Minkel outlined five steps for AT service (Table 1).22 A team approach was recommended with the individual AT user, payer, practitioner (physician, therapist, teacher, and counselor), supplier, and rehabilitation engineer included in the decisionmaking process.

In 2004 the Clinician Task Force of the Coalition to Modernize Medicare Coverage of Mobility Products 23 developed recommendations for wheeled mobility device coverage and presented the recommendations to the Centers for Medicare and Medicaid Services (CMS) Interagency Work Group. The goal was to “provide CMS with an objective and consistent process by which medical necessity may be determined and documented.” The Task Force addressed all steps in the service delivery process (Table 1) with particular emphasis on patient evaluation. They identified three levels of patient complexity—basic (requiring basic manual mobility devices with limited adjustability and simple seating support; typically recovering from a temporary medical condition or recuperating after a surgical intervention), intermediate (requiring a mobility device to meet typical daily functions or for independent mobility but with intact or good sitting balance and therefore simple or no seating and positioning needs), and complex (requiring extensive seating and positioning needs in addition to mobility assistance often as a result of neurological disease)—with a more in-depth evaluation required as complexity increased.

Cook and Polgar addressed AT delivery in their guide for clinicians and individuals. They described six steps24 (Table 1) and emphasized a collaborative and consumer-centered approach. Identifying needs and goals during the initial evaluation was believed critical as it would provide the basis for assessing the effectiveness of the final outcome, justifying the purchase to payers, and guiding the rest of the evaluation.

Guidelines from the WHO outlined eight steps in wheelchair service delivery (Table 1). The overall focus of the guidelines was on provision of manual wheelchairs in “less resourced settings.” The individual’s physical, environmental, and lifestyle needs should be considered. The guidelines further described “good practice” for each of the service delivery steps.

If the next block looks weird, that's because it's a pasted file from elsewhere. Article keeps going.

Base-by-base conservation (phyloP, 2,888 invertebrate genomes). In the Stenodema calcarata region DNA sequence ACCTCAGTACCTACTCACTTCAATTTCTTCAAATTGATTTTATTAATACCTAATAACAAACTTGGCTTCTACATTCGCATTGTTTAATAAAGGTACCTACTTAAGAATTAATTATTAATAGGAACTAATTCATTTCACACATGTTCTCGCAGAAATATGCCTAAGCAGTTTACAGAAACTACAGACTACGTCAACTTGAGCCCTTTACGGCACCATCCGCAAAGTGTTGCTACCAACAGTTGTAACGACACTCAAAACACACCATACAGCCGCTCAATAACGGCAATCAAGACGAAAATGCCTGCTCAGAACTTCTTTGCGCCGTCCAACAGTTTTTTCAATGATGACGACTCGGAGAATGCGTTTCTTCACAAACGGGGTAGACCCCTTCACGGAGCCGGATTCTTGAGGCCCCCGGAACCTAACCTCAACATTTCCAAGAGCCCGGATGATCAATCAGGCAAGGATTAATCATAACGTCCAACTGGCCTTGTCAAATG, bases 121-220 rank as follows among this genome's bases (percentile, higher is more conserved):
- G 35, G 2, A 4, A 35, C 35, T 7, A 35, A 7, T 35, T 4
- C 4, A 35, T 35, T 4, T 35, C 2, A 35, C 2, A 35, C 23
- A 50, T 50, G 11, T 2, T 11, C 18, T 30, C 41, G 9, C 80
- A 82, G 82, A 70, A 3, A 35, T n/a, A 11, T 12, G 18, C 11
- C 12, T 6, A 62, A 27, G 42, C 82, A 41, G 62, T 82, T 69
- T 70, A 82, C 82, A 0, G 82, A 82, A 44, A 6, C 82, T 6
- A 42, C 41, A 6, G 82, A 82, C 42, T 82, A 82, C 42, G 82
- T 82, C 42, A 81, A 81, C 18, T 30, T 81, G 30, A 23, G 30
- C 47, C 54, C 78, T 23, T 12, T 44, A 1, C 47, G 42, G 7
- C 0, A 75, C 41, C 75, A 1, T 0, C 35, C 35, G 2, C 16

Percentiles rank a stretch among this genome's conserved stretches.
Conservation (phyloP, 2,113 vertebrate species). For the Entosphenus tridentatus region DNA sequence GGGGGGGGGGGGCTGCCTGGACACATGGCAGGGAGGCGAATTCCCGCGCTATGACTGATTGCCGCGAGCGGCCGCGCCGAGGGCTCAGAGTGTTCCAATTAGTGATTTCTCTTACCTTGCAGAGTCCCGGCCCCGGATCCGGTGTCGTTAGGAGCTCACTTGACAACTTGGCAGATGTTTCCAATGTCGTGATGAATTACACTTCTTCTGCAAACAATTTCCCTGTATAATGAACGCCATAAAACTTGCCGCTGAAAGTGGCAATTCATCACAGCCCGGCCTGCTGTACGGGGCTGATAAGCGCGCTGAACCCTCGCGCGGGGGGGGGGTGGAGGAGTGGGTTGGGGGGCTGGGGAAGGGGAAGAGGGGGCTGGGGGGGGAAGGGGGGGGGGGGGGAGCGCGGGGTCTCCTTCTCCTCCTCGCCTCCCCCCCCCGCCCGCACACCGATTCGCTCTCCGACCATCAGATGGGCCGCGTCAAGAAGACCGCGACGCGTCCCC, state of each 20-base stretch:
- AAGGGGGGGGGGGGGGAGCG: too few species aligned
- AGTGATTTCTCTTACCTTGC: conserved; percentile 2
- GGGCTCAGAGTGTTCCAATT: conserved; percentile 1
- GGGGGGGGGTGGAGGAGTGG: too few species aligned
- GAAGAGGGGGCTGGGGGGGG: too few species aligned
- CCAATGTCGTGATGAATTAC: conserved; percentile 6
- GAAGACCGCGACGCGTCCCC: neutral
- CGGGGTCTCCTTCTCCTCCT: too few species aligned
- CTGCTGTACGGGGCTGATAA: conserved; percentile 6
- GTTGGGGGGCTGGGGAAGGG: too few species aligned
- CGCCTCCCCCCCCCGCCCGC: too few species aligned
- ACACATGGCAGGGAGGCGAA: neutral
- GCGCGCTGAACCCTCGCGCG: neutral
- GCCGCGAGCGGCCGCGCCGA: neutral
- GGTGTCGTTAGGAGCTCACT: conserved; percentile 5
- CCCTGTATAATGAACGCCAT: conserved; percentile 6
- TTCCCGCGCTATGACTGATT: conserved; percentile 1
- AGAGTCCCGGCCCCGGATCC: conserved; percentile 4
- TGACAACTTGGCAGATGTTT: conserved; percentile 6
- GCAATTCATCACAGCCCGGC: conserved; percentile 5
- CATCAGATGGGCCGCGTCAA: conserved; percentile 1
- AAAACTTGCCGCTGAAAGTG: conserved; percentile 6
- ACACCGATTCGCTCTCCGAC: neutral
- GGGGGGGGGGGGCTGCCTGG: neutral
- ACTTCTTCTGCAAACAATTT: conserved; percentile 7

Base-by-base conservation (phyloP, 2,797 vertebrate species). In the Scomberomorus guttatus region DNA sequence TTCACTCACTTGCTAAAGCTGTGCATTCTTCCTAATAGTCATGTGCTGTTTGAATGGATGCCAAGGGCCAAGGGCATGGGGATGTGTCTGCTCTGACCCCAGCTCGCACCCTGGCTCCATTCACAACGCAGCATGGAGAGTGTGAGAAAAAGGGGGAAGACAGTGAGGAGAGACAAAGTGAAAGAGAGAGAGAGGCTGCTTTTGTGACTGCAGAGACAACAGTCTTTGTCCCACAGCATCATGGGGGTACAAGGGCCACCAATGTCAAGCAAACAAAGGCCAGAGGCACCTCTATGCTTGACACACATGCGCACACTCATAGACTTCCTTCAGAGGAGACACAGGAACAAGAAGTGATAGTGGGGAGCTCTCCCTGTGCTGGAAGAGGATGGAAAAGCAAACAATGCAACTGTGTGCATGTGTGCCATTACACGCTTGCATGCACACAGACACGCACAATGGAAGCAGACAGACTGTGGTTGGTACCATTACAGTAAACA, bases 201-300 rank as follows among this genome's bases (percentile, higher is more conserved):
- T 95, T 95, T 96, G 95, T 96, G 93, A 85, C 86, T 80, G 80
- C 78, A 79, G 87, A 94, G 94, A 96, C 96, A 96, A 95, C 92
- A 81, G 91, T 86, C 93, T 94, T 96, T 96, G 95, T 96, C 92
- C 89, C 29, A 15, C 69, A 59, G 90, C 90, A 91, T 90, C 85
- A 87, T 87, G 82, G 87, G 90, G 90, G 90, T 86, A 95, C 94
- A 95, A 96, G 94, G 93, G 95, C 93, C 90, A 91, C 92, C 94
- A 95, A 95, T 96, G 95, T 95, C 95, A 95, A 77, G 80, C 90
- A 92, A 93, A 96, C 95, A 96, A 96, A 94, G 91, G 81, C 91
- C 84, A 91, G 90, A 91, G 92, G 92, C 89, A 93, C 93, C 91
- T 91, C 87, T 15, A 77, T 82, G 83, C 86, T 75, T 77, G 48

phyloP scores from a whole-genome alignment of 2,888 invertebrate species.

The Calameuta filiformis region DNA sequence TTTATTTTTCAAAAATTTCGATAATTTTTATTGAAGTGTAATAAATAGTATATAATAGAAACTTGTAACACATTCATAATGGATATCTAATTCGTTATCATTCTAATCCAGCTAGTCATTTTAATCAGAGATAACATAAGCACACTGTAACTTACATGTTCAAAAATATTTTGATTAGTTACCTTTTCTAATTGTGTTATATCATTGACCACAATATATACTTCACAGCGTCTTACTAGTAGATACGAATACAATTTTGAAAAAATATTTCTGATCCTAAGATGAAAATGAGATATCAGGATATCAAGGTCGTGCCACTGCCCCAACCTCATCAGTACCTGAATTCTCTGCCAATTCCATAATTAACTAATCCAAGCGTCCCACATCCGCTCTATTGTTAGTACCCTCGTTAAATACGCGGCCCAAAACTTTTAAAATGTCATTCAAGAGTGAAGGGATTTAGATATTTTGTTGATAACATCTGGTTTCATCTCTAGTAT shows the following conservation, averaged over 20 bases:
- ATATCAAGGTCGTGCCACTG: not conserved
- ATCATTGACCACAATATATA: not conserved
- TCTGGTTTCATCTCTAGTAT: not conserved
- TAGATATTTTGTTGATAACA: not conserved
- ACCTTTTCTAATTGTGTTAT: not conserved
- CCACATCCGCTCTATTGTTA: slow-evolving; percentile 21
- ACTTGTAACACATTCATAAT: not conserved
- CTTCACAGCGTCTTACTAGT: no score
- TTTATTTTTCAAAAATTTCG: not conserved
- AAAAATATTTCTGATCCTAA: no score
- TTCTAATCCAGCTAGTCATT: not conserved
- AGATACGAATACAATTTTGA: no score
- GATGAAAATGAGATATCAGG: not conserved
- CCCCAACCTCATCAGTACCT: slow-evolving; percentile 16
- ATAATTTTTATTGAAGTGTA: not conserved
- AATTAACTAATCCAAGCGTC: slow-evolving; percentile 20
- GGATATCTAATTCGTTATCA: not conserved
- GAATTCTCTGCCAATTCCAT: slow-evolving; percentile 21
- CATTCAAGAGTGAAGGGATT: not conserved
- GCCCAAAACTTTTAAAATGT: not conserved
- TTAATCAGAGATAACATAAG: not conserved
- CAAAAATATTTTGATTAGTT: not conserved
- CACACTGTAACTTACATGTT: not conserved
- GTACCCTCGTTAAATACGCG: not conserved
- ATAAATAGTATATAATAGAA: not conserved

The perspective of the clinician was described by Taylor and Furumasu in the Industry Profile on Wheeled Mobility.25 Their focus was on the seating and mobility evaluation, but they outlined the overall process, as well (Table 1). They emphasized the need to evaluate seating first because postural stability, upper extremity function, and head control are factors in controlling and/or propelling a mobility device. They identified the primary individual needs as comfort, independence, and the ability to be mobile. The role of the supplier was also addressed. The supplier, ideally credentialed by RESNA and certified by the National Registry of Rehabilitation Technology Suppliers (NRRTS), is involved in equipment trials and selection of devices and features. They may also follow up with the individual in their home.

Batavia presented a nine-step approach to wheeled mobility service delivery26 (Table 1). Key steps included early identification of the funding source, as this might limit equipment options, selection of a knowledgeable, reputable supplier (certified, Medicare enrolled, experienced, available in emergency situations, convenient location for service, carry wide variety of products), and training (for individual and family/caregiver).

In addition to the overall process descriptions, providers have contributed suggestions for service delivery focused on specific populations. These include children,25,27,28 bariatric patients,29 patients with neurological or musculoskeletal conditions,30–33 and older adults.34,35